An important question is how teachers might provide structured opportunities for students to read and make sense of a range of mathematical problems that they too may be seeing for the first time. How do the teachers in these videos organize and engage students in these structured opportunities? How do the protocols that are designed to offer support for reading and sense making do so? As you contemplate this question, it is important to keep in mind that there are times when students may need to read and make sense of mathematical text on their own as well as in collaboration with classmates and teachers. How do these strategies and protocols help students develop the expertise to also be able to do this work independently?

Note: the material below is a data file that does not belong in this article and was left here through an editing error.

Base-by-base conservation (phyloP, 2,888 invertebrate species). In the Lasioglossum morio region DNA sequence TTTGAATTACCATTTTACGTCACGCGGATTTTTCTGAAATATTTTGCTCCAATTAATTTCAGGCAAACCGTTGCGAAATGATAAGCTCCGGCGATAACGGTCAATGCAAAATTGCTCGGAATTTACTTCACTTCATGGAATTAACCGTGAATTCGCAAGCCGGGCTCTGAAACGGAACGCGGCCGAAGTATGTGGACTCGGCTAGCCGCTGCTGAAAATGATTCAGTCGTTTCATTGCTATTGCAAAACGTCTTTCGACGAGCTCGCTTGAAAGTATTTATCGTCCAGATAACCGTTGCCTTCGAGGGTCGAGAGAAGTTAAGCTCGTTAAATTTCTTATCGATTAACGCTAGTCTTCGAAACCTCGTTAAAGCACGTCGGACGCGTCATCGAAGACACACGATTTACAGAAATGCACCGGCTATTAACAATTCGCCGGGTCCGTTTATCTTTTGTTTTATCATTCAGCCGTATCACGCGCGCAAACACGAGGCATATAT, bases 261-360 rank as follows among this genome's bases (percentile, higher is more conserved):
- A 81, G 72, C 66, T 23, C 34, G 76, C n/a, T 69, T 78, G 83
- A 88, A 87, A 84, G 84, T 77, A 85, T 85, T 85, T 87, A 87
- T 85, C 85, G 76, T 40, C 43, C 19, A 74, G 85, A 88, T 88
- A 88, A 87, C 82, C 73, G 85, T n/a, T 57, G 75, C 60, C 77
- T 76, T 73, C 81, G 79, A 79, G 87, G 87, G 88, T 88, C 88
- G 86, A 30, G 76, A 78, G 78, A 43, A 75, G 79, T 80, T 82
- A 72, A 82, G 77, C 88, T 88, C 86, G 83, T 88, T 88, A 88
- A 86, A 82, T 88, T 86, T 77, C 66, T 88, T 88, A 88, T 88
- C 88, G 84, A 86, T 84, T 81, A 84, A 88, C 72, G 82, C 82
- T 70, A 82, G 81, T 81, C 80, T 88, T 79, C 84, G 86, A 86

As you consider what you have seen in these videos, and as you reflect on your own experiences with the interactive protocols provided, consider how you can use what you are exploring here to support the engagement of your own students in the disciplinary literacy practice of reading and making sense of mathematical texts on an ongoing basis.